From the Worldwide Faith News archives

Episcopalians: Kansas bishop approves limited plan for blessing non-married couples

Date Sat, 29 Jun 2002 14:17:09 -0400

June 29, 2002


Episcopalians: Kansas bishop approves limited plan for 
blessing non-married couples

by Melodie Woerman

(ENS) Bishop William Smalley of Kansas has informed clergy that 
he will begin authorizing the limited blessing of non-married 
persons. This policy would extend to heterosexual couples for 
whom marriage would create a financial hardship, and homosexual 

Smalley was emphatic in stating this blessing is not to be a 
substitute for Holy Matrimony and may not resemble it 

The policy calls for consensus between the vestry of a parish 
and its rector before application can be made to Smalley, who 
would authorize the blessing. That application must include 
notice that one of the people seeking blessing is a member of 
the parish, the form of the liturgy to be used and details of a 
plan for pastoral care for those in the parish who are not in 

Smalley, who has announced he will retire Jan. 1, 2004, said 
this policy is his and does not bind his successor. He said he 
based his decision on the action of General Convention in 2000 
in adopting resolution D039, in which the church "acknowledged" 
that some church members were living in life-long committed 
relationships outside of marriage. He said he believes offering 
the church's blessing to such couples is part of that 

Smalley, citing the 38 years of marriage he and his wife 
Carole have shared, said they have benefited from the prayerful 
support of a loving Christian community. "(We) have grown in our 
love and faith, in large part because of the church's blessing 
and support." He said he did not want to deny that same support, 
through the blessing of the church, to those who cannot choose 
marriage. He said, "I come to my decision in part out of 
pastoral care for these people, but also because of the example 
I see in our Lord and Savior, Jesus Christ. Jesus in his 
incarnation cared deeply for all people and had a special care 
for those denied the fullness of life."

Smalley said he believes Kansas is the first diocese to offer 
blessings to heterosexual as well as homosexual couples, based 
on the language of resolution D039.

In an interview after the policy was made public to parish 
clergy, Smalley said he has wrestled with this decision for many 
years. "This has been a long struggle for me," he said. "Since 
General Convention it has been a daily struggle in my prayers. I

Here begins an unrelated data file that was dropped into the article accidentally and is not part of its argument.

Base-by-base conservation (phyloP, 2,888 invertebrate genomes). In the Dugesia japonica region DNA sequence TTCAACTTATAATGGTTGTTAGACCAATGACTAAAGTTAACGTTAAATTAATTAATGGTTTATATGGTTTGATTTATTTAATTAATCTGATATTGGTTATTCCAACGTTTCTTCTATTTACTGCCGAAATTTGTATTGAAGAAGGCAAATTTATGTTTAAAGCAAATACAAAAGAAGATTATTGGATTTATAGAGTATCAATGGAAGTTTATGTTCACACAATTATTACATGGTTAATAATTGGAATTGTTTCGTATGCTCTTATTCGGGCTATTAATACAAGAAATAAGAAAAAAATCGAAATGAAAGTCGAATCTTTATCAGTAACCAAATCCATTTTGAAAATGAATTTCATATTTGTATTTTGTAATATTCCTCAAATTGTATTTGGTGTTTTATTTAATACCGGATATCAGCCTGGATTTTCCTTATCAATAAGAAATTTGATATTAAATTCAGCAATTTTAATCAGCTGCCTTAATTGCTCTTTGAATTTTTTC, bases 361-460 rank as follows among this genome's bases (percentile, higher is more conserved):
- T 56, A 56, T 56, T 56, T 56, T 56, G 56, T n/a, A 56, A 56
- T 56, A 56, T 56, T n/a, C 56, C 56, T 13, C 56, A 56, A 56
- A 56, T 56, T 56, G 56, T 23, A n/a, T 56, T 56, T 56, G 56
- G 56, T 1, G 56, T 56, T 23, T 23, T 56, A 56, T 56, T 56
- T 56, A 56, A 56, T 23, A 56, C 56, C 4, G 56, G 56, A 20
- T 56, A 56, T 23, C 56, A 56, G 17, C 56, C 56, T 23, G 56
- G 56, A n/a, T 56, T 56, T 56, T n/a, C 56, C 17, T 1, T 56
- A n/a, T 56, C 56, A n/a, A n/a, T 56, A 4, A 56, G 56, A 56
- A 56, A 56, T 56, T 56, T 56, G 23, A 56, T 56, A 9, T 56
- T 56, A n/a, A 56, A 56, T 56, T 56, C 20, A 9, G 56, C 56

can say this decision was reached prayerfully."

Quoting the gospel story of the woman caught in adultery, the 
bishop noted that Jesus did not condemn her but told her to "Go 
and sin no more." The question he said then becomes, "What does 
Jesus define as sin? Is this particular behavior sinful? That is 
the question for the church." Smalley said he sides with medical 
evidence indicating homosexuality is a human condition. "Some 
people are just created that way," he said. 

However, he noted the possibility his position may be in 
error. "I may be wrong in my view, and if so, I am prepared to 
face my Lord and say I was wrong. I may be judged for that, and 
I am prepared for that," he said.

Smalley also said he believes the church is called to ask 
what Scripture and the Anglican tradition mean today. He noted 
the church has over time reinterpreted Jesus' injunction against 
divorce and now permits divorced persons to remarry. In issuing 
this policy, Smalley said he does not believe he is departing 
from Scripture. "I think I am joining with the church in asking 
what God is saying to the church now," he said.

He said he thinks three parishes in the diocese may use the 
policy for blessing homosexual couples. He was unsure how many 
may seek authorization for blessing heterosexual couples under 
the policy's provisions. Smalley said he believes most such 
couples will be older people who would lose a pension or 
disability benefit from a deceased spouse if they marry, harming 
those on limited incomes.

Smalley said he understands not all people in the diocese 
will support this policy. In response to their concerns, he said 
he would remind them that no parish has to make use of this 
option, which requires agreement between the elected leadership 
of a parish and its rector before plans can proceed. 

He also said, in spite of any opposition, he trusts members 
of the Diocese of Kansas will remain in communion with one 
another and with him. "I see we are called to be a community 
which honors marriage as a sacrament and honors people who are 
different and not withhold the church's blessing from them. We 
stay in contact and communication with each other. It's about 
keeping communion."


--Melodie Woerman is editor of Plenteous Harvest, the 
newspaper of the Diocese of Kansas.

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